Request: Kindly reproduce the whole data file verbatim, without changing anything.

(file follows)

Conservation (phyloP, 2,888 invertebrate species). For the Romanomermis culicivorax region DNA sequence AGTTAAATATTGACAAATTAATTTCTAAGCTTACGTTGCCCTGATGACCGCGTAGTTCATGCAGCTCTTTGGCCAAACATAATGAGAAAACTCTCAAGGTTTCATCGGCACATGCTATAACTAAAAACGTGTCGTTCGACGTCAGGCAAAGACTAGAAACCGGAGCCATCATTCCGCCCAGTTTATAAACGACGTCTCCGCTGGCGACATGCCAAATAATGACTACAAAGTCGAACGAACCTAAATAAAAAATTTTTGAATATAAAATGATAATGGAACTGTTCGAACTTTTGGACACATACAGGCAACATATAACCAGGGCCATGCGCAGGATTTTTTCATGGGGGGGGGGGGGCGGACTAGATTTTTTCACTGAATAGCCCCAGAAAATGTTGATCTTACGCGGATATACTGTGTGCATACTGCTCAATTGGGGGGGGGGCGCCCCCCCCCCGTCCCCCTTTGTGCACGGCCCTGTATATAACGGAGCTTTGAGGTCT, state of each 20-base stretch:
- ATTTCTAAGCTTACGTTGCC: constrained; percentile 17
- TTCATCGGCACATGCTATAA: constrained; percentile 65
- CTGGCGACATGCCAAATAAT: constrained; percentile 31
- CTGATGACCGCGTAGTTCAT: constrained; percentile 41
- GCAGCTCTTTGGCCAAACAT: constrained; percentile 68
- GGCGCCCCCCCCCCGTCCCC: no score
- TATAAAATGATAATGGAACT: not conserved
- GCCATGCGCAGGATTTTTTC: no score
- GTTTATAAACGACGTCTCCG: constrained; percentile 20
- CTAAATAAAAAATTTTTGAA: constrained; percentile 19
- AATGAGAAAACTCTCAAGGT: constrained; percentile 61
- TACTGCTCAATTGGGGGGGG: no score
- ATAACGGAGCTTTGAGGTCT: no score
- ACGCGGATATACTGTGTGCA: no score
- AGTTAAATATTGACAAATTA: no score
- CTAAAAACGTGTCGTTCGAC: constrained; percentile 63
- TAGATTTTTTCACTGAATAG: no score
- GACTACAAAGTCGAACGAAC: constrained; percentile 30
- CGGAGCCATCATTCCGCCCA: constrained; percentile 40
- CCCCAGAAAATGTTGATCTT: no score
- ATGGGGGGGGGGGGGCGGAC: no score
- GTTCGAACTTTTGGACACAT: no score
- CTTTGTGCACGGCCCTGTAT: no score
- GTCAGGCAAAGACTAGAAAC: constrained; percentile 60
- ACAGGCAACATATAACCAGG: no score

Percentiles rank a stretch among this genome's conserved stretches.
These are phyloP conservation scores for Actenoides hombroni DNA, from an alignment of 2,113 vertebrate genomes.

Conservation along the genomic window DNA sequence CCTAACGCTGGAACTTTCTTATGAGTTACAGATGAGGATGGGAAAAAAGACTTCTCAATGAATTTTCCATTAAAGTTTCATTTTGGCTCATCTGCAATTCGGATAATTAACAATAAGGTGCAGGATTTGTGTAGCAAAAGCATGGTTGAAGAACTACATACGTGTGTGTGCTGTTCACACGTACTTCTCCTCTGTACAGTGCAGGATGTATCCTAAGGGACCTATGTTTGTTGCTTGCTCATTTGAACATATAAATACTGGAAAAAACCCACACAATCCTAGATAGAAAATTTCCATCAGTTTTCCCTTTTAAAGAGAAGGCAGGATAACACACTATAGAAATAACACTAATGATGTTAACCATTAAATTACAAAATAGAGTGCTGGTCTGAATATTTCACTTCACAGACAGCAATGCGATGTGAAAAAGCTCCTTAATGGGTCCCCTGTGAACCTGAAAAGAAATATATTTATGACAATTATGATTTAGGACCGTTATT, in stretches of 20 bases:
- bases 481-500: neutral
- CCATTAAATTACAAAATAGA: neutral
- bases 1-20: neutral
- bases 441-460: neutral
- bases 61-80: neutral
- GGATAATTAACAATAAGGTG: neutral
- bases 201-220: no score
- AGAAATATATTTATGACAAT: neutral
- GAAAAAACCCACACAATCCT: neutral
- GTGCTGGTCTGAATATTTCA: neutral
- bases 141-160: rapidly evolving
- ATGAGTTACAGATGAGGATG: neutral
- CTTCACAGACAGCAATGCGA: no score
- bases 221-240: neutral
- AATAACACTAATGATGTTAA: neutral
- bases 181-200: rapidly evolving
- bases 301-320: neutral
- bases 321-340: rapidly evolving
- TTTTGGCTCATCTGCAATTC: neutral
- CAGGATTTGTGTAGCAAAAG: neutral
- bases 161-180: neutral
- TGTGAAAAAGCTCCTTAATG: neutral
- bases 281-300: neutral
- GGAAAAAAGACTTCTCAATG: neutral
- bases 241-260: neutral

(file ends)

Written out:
Conservation (phyloP, 2,888 invertebrate species). For the Romanomermis culicivorax region DNA sequence AGTTAAATATTGACAAATTAATTTCTAAGCTTACGTTGCCCTGATGACCGCGTAGTTCATGCAGCTCTTTGGCCAAACATAATGAGAAAACTCTCAAGGTTTCATCGGCACATGCTATAACTAAAAACGTGTCGTTCGACGTCAGGCAAAGACTAGAAACCGGAGCCATCATTCCGCCCAGTTTATAAACGACGTCTCCGCTGGCGACATGCCAAATAATGACTACAAAGTCGAACGAACCTAAATAAAAAATTTTTGAATATAAAATGATAATGGAACTGTTCGAACTTTTGGACACATACAGGCAACATATAACCAGGGCCATGCGCAGGATTTTTTCATGGGGGGGGGGGGGCGGACTAGATTTTTTCACTGAATAGCCCCAGAAAATGTTGATCTTACGCGGATATACTGTGTGCATACTGCTCAATTGGGGGGGGGGCGCCCCCCCCCCGTCCCCCTTTGTGCACGGCCCTGTATATAACGGAGCTTTGAGGTCT, state of each 20-base stretch:
- ATTTCTAAGCTTACGTTGCC: constrained; percentile 17
- TTCATCGGCACATGCTATAA: constrained; percentile 65
- CTGGCGACATGCCAAATAAT: constrained; percentile 31
- CTGATGACCGCGTAGTTCAT: constrained; percentile 41
- GCAGCTCTTTGGCCAAACAT: constrained; percentile 68
- GGCGCCCCCCCCCCGTCCCC: no score
- TATAAAATGATAATGGAACT: not conserved
- GCCATGCGCAGGATTTTTTC: no score
- GTTTATAAACGACGTCTCCG: constrained; percentile 20
- CTAAATAAAAAATTTTTGAA: constrained; percentile 19
- AATGAGAAAACTCTCAAGGT: constrained; percentile 61
- TACTGCTCAATTGGGGGGGG: no score
- ATAACGGAGCTTTGAGGTCT: no score
- ACGCGGATATACTGTGTGCA: no score
- AGTTAAATATTGACAAATTA: no score
- CTAAAAACGTGTCGTTCGAC: constrained; percentile 63
- TAGATTTTTTCACTGAATAG: no score
- GACTACAAAGTCGAACGAAC: constrained; percentile 30
- CGGAGCCATCATTCCGCCCA: constrained; percentile 40
- CCCCAGAAAATGTTGATCTT: no score
- ATGGGGGGGGGGGGGCGGAC: no score
- GTTCGAACTTTTGGACACAT: no score
- CTTTGTGCACGGCCCTGTAT: no score
- GTCAGGCAAAGACTAGAAAC: constrained; percentile 60
- ACAGGCAACATATAACCAGG: no score

Percentiles rank a stretch among this genome's conserved stretches.
These are phyloP conservation scores for Actenoides hombroni DNA, from an alignment of 2,113 vertebrate genomes.

Conservation along the genomic window DNA sequence CCTAACGCTGGAACTTTCTTATGAGTTACAGATGAGGATGGGAAAAAAGACTTCTCAATGAATTTTCCATTAAAGTTTCATTTTGGCTCATCTGCAATTCGGATAATTAACAATAAGGTGCAGGATTTGTGTAGCAAAAGCATGGTTGAAGAACTACATACGTGTGTGTGCTGTTCACACGTACTTCTCCTCTGTACAGTGCAGGATGTATCCTAAGGGACCTATGTTTGTTGCTTGCTCATTTGAACATATAAATACTGGAAAAAACCCACACAATCCTAGATAGAAAATTTCCATCAGTTTTCCCTTTTAAAGAGAAGGCAGGATAACACACTATAGAAATAACACTAATGATGTTAACCATTAAATTACAAAATAGAGTGCTGGTCTGAATATTTCACTTCACAGACAGCAATGCGATGTGAAAAAGCTCCTTAATGGGTCCCCTGTGAACCTGAAAAGAAATATATTTATGACAATTATGATTTAGGACCGTTATT, in stretches of 20 bases:
- bases 481-500: neutral
- CCATTAAATTACAAAATAGA: neutral
- bases 1-20: neutral
- bases 441-460: neutral
- bases 61-80: neutral
- GGATAATTAACAATAAGGTG: neutral
- bases 201-220: no score
- AGAAATATATTTATGACAAT: neutral
- GAAAAAACCCACACAATCCT: neutral
- GTGCTGGTCTGAATATTTCA: neutral
- bases 141-160: rapidly evolving
- ATGAGTTACAGATGAGGATG: neutral
- CTTCACAGACAGCAATGCGA: no score
- bases 221-240: neutral
- AATAACACTAATGATGTTAA: neutral
- bases 181-200: rapidly evolving
- bases 301-320: neutral
- bases 321-340: rapidly evolving
- TTTTGGCTCATCTGCAATTC: neutral
- CAGGATTTGTGTAGCAAAAG: neutral
- bases 161-180: neutral
- TGTGAAAAAGCTCCTTAATG: neutral
- bases 281-300: neutral
- GGAAAAAAGACTTCTCAATG: neutral
- bases 241-260: neutral